J3.6 Theory and Practice of Phase-Aware Ensemble Forecasting

Tuesday, 24 January 2017: 9:45 AM
Conference Center: Chelan 4 (Washington State Convention Center )
Justin Schulte, Stevens Institute of Technology, Hoboken, NJ; and N. Georgas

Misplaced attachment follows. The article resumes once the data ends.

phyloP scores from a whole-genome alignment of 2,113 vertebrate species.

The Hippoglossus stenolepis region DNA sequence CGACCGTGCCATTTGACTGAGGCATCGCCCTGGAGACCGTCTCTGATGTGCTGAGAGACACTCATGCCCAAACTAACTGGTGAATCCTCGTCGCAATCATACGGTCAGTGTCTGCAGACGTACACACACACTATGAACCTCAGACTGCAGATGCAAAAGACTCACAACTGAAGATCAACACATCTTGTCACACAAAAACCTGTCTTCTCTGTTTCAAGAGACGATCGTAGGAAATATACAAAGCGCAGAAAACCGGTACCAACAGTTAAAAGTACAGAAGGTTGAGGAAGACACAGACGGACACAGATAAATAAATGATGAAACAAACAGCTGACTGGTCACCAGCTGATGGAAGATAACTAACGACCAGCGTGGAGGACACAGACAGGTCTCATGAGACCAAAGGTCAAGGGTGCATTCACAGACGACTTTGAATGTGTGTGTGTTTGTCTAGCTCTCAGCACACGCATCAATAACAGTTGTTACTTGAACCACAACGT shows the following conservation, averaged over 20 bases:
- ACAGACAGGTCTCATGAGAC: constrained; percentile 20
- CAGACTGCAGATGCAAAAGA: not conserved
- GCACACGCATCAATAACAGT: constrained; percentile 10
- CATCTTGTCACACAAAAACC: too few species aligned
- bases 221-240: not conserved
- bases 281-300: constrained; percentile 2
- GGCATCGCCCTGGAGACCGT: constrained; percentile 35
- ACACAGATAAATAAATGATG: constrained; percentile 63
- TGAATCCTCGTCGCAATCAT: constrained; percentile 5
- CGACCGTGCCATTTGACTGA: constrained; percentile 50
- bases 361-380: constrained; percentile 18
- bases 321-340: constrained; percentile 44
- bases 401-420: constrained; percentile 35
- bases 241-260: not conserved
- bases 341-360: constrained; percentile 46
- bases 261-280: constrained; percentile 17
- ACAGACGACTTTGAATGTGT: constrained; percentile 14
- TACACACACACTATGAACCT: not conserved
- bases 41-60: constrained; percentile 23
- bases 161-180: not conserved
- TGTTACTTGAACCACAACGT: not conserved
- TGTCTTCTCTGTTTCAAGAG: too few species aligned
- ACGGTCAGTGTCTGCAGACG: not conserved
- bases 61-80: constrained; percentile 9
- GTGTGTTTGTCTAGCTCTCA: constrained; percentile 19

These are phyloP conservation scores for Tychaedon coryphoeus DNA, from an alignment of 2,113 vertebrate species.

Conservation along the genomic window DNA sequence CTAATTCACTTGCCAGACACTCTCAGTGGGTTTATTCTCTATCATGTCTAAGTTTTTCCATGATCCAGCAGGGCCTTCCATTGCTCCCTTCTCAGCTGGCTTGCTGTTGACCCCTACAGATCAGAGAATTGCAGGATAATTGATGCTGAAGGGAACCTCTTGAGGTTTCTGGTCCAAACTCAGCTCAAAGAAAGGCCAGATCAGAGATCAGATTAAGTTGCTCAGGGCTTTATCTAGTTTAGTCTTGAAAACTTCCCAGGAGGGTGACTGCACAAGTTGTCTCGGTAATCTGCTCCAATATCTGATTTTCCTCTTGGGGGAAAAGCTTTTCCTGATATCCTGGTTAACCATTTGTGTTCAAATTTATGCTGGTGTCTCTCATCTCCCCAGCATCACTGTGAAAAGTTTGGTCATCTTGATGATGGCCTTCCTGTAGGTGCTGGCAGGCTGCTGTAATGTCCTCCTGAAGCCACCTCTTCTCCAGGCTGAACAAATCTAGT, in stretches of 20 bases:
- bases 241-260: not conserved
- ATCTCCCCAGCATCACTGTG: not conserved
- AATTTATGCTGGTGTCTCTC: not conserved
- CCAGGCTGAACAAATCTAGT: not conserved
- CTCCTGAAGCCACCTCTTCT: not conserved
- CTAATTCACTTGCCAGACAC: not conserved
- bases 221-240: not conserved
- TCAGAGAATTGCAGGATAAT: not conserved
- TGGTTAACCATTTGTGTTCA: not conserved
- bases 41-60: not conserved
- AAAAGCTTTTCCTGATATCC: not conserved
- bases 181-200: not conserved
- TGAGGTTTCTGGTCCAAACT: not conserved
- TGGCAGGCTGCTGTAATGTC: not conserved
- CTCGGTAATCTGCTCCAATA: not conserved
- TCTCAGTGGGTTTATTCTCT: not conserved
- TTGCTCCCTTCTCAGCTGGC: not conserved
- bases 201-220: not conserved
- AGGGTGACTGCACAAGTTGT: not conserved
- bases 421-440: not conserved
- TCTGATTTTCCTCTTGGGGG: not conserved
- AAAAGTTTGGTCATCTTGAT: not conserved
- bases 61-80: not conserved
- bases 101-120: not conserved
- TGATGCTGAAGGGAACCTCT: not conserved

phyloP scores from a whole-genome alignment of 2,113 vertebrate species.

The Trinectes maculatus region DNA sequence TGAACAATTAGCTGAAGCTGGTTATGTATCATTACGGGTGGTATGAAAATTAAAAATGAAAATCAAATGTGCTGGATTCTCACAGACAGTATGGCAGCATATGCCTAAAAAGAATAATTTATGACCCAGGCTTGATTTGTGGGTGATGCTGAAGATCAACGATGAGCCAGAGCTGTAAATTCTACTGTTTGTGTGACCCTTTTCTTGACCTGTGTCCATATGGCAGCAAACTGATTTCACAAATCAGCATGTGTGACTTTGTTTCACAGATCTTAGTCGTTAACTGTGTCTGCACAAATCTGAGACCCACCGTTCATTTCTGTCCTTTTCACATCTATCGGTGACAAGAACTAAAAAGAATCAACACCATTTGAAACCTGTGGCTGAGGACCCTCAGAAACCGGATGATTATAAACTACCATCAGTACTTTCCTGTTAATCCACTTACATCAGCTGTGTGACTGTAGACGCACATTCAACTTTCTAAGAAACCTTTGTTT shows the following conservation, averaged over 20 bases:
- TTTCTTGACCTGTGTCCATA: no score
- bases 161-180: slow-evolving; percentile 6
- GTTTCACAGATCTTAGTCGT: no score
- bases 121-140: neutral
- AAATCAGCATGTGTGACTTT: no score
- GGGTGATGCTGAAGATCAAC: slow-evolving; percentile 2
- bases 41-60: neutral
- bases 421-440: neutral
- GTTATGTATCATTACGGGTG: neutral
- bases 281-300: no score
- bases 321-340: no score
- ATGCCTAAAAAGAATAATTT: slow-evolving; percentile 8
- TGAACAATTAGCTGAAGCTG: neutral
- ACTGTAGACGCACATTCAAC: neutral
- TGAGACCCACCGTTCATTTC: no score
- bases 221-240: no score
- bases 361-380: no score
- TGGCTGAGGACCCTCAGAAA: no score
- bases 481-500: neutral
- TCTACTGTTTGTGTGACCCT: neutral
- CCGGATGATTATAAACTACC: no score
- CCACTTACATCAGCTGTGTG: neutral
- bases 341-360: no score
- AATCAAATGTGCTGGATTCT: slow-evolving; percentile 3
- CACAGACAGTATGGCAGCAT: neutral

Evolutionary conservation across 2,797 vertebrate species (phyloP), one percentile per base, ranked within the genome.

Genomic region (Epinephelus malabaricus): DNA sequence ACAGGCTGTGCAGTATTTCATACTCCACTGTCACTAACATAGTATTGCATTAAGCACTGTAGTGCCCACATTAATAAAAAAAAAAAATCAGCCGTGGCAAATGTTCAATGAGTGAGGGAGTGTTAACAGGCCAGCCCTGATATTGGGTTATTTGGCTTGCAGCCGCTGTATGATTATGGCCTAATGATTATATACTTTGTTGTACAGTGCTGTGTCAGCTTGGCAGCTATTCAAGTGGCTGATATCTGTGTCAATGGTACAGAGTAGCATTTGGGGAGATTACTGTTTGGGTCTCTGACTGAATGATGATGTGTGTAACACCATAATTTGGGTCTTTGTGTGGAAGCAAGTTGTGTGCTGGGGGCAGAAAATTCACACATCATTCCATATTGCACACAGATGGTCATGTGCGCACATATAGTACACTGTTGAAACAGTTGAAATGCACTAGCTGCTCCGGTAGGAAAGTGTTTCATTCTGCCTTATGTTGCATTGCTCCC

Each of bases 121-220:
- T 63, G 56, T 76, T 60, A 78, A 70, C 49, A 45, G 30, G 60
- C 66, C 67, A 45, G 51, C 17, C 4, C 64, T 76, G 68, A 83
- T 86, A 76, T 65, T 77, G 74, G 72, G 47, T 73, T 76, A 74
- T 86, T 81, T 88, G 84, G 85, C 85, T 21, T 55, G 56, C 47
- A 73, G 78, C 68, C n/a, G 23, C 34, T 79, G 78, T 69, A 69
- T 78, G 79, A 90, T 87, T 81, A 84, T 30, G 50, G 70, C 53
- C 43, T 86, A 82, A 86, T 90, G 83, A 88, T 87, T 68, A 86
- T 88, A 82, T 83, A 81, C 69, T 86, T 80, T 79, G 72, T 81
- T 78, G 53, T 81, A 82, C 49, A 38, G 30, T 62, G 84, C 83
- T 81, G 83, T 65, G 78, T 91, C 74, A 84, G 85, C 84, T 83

The timing of events represents a source of uncertainty in ensemble forecasting that can produce misleading ensemble statistics. In this paper, a general theory is presented to overcome drawbacks of traditional ensemble forecasting statistics that perform poorly in the presence of timing disagreements among ensemble members. It was shown, in particular, that ensemble forecasts containing substantial uncertainty in timing can produce non-trivial higher-order statistical moments, rendering the ensemble mean inappropriate as a best available estimate of the future state of the forecast parameter in question. A set of theoretical experiments showed that the existence of large timing differences among ensemble members can produce negative ensemble skewness even when the ensemble members are sinusoids whose amplitudes are drawn from a normal distribution: Consistently, the ensemble mean will tend to fall on the left tail of the normal distribution representing the originally sampled amplitudes, rather than at the mean (or, equally, the median). To remedy the left-tail placement problem of the ensemble mean, a new generally applicable ensemble statistic - the phase-aware ensemble mean - is proposed that is more robust against ensemble skewness resulting from timing spread. The computation of the phase-aware mean involves the transformation of all ensemble members to wavelet space and the subsequent inverse wavelet transformation of the product of the ensemble mean wavelet phase and modulus back to the time domain. A quasi-bootstrap and percentile-based procedure was also introduced to extend a small number of numerical-model-based ensemble predictions through the addition of statistically-drafted ensemble members. The new methods were applied to storm surge reforecasts for Hurricane Irene and Sandy at 8 stations located around the New York City metropolitan area. The phase-aware ensemble mean was found to perform better at detecting the magnitude of events compared to the traditional ensemble mean, consistent with the results from theoretical experiments. The ensemble mean, moreover, was found to be consistently located on the left tail of distributions representing future peak storm surge outcomes. The quasi-bootstrap and percentile-based procedures were found to be capable of transforming an initially under-spread ensemble of 21 numerical-model-based members to a better-dispersed ensemble. The results suggest that the method may be used to alternatively produce a more reliable ensemble, decreasing the need for additional computationally expensive numerical model runs.
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